His name was Woodrow (named for the President, Woodrow Wilson). He was a city boy from Meridian, Mississippi, and came to Alabama as a part of the Civilian Conservation Corps, which was part of Franklin D. Roosevelt’s New Deal, founded as a relief to unemployment during the Great Depression. Later, our father would tell us how he had helped build some of the shelters for tourists on Cheaha Mountain. This mountain was our claim to fame and we often drove the tedious, winding roads to have family gatherings there.
Mama was a country girl. Her family heritage was of plantations run at the expense of slavery, but she grew up poor. She met our father at a dance in Anniston, Alabama. She was healthy and athletic, but, shortly after my sister, Jane, was born she was diagnosed with tuberculosis and put in a sanitarium. Our grandmother, Mammy, and our father raised us during our formative years. Daddy cooked a large breakfast every morning. He tucked us in at night with stories of his childhood. On weekends, he took us to see Mama, who could only wave to us from the upstairs window of her stone and vine encrusted confinement. I do remember the day my mother came home when I was about six years old. She was crying and telling my Aunt Frances that she had been sent home to die. One of her lungs had been collapsed, which was a treatment in those days. She was confined to her own room with a lavatory and we had to keep a distance. With the warmth of home and family and my grandmother’s good cooking, my mother did recover and lived to be 92.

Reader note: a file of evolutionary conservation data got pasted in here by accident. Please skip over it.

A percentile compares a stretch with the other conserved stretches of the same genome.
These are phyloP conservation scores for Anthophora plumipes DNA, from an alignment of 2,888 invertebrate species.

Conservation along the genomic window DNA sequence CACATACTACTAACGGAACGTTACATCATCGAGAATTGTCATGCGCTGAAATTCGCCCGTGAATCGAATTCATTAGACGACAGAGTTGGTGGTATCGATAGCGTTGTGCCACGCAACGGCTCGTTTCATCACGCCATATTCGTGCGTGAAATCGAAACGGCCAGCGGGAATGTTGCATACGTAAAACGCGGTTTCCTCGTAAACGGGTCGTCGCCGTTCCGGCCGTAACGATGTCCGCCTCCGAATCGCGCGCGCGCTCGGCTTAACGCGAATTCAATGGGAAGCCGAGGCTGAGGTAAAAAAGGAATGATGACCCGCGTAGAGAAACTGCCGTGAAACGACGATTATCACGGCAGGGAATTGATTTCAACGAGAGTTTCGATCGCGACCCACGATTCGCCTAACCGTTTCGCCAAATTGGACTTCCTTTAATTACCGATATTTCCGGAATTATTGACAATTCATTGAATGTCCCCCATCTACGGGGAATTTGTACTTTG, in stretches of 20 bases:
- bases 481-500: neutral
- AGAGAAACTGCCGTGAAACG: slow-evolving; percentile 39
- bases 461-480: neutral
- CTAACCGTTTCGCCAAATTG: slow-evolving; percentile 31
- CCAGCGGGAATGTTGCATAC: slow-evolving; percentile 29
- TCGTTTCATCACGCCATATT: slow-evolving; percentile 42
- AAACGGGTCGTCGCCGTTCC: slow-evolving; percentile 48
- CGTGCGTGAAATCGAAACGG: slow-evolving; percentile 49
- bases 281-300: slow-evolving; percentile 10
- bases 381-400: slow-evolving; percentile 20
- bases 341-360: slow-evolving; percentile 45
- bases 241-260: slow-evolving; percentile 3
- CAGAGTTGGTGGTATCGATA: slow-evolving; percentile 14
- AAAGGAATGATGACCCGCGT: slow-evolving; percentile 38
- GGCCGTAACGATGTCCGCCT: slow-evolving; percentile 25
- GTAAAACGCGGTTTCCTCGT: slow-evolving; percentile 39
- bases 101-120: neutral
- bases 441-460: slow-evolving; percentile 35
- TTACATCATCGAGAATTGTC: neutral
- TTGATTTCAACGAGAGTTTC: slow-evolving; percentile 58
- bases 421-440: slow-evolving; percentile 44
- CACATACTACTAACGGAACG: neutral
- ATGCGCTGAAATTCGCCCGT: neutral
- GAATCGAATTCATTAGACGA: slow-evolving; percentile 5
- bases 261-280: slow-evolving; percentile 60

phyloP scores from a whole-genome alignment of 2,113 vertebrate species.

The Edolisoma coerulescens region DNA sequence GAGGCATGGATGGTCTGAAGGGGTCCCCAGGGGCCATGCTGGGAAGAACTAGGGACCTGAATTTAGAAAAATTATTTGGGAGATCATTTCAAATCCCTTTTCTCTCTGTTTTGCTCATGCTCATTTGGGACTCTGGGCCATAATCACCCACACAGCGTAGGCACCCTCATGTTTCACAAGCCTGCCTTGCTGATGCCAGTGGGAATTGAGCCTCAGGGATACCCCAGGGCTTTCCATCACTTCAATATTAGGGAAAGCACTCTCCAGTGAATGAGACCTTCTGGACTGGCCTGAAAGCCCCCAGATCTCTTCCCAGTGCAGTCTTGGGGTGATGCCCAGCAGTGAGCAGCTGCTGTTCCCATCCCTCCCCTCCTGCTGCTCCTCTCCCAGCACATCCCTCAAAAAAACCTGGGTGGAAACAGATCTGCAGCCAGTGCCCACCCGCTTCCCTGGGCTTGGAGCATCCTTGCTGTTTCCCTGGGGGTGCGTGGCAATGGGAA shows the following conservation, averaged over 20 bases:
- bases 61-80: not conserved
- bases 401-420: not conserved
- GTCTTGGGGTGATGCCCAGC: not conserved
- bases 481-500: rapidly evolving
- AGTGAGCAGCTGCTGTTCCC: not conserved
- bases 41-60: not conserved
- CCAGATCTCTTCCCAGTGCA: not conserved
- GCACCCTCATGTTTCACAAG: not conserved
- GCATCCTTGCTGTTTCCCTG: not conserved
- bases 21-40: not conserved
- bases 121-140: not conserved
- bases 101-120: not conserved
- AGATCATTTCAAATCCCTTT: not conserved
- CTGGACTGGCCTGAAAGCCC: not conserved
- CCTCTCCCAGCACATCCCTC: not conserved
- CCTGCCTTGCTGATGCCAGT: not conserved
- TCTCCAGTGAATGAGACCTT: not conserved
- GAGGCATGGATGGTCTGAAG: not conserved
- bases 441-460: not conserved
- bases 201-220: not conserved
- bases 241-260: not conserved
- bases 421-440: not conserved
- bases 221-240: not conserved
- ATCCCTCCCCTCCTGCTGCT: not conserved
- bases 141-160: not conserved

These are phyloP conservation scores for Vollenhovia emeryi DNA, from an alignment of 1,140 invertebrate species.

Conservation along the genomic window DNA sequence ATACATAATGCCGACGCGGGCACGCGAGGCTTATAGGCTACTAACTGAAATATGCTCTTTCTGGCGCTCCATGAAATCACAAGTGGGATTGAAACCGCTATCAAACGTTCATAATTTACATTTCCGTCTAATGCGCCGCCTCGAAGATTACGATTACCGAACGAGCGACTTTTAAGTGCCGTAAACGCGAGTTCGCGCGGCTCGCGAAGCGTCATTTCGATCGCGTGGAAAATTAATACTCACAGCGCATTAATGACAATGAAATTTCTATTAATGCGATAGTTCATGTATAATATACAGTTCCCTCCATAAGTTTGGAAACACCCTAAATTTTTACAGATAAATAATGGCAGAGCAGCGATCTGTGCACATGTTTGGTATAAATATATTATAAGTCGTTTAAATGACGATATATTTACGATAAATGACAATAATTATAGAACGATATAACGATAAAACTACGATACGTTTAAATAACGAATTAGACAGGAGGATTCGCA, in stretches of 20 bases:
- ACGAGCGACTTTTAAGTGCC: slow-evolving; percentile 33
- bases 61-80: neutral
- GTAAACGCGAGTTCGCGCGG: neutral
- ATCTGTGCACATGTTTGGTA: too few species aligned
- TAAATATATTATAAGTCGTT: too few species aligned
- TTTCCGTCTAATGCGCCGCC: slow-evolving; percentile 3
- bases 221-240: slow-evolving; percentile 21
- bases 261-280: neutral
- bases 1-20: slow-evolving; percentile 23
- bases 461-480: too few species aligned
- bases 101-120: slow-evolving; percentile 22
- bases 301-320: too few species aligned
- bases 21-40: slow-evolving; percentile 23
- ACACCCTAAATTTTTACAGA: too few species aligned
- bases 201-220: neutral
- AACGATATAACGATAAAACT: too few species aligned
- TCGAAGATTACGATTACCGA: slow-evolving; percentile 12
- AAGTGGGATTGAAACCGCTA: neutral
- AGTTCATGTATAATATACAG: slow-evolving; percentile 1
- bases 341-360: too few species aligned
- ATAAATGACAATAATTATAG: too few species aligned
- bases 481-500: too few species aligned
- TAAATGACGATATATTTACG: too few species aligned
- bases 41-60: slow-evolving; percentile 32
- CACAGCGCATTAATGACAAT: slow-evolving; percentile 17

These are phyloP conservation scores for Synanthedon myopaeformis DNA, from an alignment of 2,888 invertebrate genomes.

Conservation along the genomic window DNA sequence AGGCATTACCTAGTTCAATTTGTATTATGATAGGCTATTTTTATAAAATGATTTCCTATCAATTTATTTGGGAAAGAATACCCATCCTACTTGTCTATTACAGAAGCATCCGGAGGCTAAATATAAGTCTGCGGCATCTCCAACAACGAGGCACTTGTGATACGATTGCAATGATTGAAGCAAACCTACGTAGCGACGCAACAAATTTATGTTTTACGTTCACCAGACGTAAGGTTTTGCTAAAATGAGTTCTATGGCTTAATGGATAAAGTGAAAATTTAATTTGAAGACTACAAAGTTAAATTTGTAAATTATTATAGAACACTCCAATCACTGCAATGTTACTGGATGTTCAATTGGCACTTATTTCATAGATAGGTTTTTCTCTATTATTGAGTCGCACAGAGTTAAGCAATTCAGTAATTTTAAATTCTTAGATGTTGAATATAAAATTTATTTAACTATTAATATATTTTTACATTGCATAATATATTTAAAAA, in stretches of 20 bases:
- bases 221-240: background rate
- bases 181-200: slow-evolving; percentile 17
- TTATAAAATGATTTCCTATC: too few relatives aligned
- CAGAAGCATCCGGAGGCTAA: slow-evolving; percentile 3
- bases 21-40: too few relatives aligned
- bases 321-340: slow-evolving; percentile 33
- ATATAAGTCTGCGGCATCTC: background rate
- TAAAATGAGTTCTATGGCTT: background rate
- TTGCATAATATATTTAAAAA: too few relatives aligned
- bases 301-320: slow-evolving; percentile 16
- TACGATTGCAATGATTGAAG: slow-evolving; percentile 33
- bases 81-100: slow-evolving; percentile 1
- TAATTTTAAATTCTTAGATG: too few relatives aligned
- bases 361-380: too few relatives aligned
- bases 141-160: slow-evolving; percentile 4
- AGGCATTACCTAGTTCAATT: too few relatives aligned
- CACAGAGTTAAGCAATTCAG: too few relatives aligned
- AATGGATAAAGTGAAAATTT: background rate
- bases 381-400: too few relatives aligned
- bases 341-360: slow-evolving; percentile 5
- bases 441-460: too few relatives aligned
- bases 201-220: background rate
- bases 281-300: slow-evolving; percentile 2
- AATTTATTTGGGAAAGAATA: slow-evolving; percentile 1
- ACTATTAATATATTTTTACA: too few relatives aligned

This artwork is about my childhood. In Eastaboga, Alabama, our social lives revolved around the church. Most children I knew, said their prayers at night, and blessed all the loved ones that they could recall at the moment.